The joy Mary brings because she brings Jesus to the world gives all Christians "a new ability to pass through the most painful and difficult moments with faith" as well as the "ability to be merciful, to forgive, understand and support each other."

"Mary is a model of virtue and faith," Pope Francis said. "We ask her to protect and sustain us that we may have a faith that is strong, joyful and merciful. May she help us to become saints, to meet her one day in paradise."

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Follow Arocho on Twitter: @arochoju.

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Copyright © 2017 Catholic News Service/U.S. Conference of Catholic Bishops. www.catholicnews.com. All rights reserved. Republishing or redistributing of CNS content, including by framing or similar means without prior permission, is prohibited. You may link to stories on our public site. This copy is for your personal, non-commercial use only. To request permission for republishing or redistributing of CNS content, please contact permissions at cns@catholicnews.com.

Catholics on Guam pray for peace amid threats by North Korea

IMAGE: CNS photo/Erik De Castro, Reuters

By Tony C. Diaz

HAGATNA, Guam (CNS) -- The Catholic Church on Guam is urging its members and all people on the island to be prayerful and stay centered in Christ amid threats of missile attacks by North Korea.

Coadjutor Archbishop Michael J. Byrnes of Agana asked all priests to promote prayers of peace at all Masses Aug. 13 as tensions continue, following threats by North Korea dictator Kim Jong Un to attack this American territory in the Marianas Islands.

"In your Masses this Sunday, especially in the prayer of the faithful, please offer prayers for peace between our nations, just resolution of differences, and prudence in both speech and action," Archbishop Byrnes said in a message to all priests of the Archdiocese of Agana Aug. 11.

"Please also offer prayers for the men and women of our military, especially those whom we host on Guam, that they might find grace for diligence and courage as they execute their respective duties," he said.

Guam has long had a high strategic military importance to the United States because of its location in the Marianas Islands and has been home to several U.S. military bases for many decades. B-52 bombers were regularly deployed from Andersen Air Force Base in Guam during the Vietnam War in the 1960s and '70s.

Residents of this predominantly Catholic island community first woke up to the alarming news of North Korea threats to Guam Aug. 9. The archdiocese issued a message to all Catholics and the community in general that same day urging everyone to "stay grounded in the peace of Christ."

"Look to God during these difficult times when world peace is threatened and pray always," the archdiocese said.

That message by Father Jeff San Nicolas, the coadjutor archbishop's delegate general, cited the Gospel of John: "Peace I leave with you; my peace I give to you. Not as the world gives do I give it to you. Do not let your hearts be troubled or afraid."

The archdiocese also echoed the message of Guam Gov. Eddie Calvo asking everyone to remain calm and trust that the security of the island is in good hands with local and national defense forces in place to address such threats.

In his Aug. 11 message, Archbishop Byrnes said, "Ever since being appointed the Coadjutor Archbishop of Agana, I have been both struck and encouraged by Isaiah 33:2-6. ... It speaks to our current situation very well:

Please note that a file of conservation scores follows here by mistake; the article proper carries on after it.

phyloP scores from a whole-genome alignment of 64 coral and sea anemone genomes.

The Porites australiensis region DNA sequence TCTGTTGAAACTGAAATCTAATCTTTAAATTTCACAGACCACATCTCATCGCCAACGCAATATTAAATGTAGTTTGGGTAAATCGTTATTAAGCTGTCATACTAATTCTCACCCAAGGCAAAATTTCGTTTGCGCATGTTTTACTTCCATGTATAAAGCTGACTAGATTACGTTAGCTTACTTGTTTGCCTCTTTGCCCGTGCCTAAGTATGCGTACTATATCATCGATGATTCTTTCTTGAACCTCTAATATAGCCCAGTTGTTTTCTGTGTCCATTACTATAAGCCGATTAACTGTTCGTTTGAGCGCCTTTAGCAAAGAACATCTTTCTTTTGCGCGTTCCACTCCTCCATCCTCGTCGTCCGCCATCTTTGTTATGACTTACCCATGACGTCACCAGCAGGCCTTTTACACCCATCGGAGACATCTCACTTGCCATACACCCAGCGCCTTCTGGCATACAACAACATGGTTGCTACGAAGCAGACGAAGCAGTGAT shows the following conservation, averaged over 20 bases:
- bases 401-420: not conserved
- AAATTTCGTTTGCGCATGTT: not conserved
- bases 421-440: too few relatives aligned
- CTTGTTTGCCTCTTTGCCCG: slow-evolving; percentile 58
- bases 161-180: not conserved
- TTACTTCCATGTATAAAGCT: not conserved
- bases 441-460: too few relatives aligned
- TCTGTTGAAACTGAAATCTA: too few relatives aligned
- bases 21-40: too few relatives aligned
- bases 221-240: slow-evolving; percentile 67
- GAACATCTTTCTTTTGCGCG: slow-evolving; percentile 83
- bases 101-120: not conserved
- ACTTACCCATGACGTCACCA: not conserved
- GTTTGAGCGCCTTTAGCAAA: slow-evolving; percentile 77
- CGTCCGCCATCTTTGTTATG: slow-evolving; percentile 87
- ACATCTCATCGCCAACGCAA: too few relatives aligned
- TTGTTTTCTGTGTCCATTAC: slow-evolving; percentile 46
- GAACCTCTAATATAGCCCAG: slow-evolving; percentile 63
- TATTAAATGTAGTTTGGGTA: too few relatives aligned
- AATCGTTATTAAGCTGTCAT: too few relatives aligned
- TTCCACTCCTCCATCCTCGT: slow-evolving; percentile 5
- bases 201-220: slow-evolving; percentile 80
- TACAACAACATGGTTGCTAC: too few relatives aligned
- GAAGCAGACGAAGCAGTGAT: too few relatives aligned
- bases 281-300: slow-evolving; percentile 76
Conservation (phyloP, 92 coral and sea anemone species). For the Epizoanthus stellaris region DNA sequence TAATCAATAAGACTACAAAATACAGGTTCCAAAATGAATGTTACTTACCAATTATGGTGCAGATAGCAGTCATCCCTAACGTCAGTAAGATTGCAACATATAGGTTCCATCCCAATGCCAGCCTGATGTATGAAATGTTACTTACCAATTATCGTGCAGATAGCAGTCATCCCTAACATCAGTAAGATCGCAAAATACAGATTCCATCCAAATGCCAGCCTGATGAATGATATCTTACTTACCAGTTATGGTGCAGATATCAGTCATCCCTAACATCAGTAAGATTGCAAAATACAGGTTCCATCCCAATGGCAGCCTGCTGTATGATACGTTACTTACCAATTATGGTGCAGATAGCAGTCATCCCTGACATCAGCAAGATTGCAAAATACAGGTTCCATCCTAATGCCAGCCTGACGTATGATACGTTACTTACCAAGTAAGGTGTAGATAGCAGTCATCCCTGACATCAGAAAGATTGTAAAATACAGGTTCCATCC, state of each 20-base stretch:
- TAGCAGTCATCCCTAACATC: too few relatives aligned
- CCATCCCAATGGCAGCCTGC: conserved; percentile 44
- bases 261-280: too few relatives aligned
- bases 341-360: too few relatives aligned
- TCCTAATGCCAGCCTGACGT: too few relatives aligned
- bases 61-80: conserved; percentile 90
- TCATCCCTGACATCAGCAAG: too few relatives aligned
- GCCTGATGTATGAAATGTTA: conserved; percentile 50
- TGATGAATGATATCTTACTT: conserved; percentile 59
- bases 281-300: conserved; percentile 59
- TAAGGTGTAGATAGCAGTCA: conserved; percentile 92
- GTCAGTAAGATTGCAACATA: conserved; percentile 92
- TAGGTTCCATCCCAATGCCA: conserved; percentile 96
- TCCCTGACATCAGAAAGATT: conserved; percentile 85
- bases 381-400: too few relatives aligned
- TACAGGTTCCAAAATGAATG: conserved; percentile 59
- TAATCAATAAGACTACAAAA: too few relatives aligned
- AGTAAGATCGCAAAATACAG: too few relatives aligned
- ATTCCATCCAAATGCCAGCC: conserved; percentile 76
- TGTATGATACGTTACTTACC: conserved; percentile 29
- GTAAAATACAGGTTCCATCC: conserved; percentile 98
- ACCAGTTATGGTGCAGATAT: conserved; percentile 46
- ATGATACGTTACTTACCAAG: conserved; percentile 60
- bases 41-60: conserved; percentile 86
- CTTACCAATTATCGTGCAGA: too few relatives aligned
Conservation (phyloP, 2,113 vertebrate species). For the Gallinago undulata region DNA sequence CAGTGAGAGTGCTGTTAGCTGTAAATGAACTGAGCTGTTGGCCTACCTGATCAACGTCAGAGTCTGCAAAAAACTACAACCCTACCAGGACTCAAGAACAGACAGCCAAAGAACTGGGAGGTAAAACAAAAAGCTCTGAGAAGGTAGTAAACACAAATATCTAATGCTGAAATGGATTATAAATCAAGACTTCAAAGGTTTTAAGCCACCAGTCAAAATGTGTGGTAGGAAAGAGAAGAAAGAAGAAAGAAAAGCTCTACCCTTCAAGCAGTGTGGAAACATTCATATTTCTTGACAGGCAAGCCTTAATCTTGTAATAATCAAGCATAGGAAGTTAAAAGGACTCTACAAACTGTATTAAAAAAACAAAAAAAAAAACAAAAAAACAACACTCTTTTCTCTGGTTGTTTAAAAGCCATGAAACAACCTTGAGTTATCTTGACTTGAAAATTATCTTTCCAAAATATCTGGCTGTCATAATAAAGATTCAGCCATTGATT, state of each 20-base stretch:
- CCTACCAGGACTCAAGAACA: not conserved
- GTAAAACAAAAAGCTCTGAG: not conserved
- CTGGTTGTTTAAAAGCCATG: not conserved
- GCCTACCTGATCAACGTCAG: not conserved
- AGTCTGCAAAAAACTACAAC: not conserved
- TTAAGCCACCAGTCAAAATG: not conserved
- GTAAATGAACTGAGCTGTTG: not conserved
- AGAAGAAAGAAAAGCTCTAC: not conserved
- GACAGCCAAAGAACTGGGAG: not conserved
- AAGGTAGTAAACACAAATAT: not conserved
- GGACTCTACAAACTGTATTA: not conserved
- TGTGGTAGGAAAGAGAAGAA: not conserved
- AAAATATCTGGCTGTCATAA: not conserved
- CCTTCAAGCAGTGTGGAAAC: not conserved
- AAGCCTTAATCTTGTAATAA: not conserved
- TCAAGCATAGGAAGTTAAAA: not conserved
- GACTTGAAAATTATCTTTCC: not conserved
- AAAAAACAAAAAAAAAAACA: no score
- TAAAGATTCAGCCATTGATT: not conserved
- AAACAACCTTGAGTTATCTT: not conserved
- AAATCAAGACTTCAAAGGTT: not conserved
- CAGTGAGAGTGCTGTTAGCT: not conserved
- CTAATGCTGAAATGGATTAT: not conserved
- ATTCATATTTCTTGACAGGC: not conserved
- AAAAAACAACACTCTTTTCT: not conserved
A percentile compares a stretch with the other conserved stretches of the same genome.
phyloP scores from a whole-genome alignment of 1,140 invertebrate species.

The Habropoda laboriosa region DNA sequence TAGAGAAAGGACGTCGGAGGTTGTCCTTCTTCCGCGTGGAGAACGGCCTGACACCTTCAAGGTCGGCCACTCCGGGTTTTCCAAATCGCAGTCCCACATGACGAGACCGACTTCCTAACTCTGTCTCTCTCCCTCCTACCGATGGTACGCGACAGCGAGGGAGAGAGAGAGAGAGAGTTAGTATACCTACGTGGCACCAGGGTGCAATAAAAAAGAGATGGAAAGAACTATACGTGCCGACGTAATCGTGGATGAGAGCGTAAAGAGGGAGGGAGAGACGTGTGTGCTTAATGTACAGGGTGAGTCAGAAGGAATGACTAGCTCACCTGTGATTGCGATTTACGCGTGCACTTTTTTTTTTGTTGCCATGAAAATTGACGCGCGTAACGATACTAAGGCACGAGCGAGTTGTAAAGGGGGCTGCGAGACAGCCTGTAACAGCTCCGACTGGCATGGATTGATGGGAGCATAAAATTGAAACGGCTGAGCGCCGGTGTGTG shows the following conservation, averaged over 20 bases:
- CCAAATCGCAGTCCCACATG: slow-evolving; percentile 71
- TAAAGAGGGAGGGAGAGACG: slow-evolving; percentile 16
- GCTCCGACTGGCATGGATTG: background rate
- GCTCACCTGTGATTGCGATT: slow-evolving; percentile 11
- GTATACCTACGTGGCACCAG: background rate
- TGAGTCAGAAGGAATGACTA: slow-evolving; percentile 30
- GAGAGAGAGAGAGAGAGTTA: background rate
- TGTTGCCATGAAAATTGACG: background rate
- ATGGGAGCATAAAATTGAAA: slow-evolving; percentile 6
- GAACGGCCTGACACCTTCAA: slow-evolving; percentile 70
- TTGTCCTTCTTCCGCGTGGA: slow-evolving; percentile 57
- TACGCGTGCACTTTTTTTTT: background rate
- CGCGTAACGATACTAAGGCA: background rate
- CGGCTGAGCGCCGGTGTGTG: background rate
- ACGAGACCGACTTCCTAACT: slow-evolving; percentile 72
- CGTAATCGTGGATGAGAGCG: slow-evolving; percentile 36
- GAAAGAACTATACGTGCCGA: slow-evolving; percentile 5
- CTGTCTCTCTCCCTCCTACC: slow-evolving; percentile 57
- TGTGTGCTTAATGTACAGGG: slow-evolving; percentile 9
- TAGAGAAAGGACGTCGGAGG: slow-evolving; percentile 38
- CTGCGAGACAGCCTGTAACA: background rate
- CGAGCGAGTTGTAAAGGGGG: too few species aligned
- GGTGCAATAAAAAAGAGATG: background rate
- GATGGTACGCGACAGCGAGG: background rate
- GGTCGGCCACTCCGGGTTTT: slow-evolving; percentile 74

"O Lord, be gracious to us; we wait for you. Be our arm every morning, our salvation in the time of trouble. At the tumultuous noise peoples flee; when you lift yourself up, nations are scattered, and your spoil is gathered as the caterpillar gathers; as locusts leap, it is leapt upon. The Lord is exalted, for he dwells on high; he will fill Zion with justice and righteousness, and he will be the stability of your times, abundance of salvation, wisdom, and knowledge; the fear of the Lord is Zion's treasure."

"We have strong encouragement from the Lord Jesus, to trust that our Father is the source of our salvation both spiritually and practically," the archbishop continued. "Jesus is still on the throne, and we can be confident that He will work out his will in every situation," the archbishop also told the priests."

He added, "We do not 'put our trust in princes, in mortal man in whom there is no help' (Psalm 146:3). The Lord himself is the source of our stability in any time."

The archdiocese also encouraged people to join an Aug. 13 rosary rally and pray for peace during a celebration of the 100th year anniversary of Our Lady of Fatima in the capital of Hagatna.

The rally was organized by Catholic laypeople as part of a worldwide call for praying the rosary in the public square.

The Guam Homeland Security/Office of Civil Defense planned to make a presentation on emergency preparedness related to the North Korea threat for clergy, Catholic school administrators and chancery staff Aug. 17.

The presentation had been scheduled even before the threat by North Korea but the archdiocese asked that it be held sooner because of current developments.

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Copyright © 2017 Catholic News Service/U.S. Conference of Catholic Bishops. www.catholicnews.com. All rights reserved. Republishing or redistributing of CNS content, including by framing or similar means without prior permission, is prohibited. You may link to stories on our public site. This copy is for your personal, non-commercial use only. To request permission for republishing or redistributing of CNS content, please contact permissions at cns@catholicnews.com.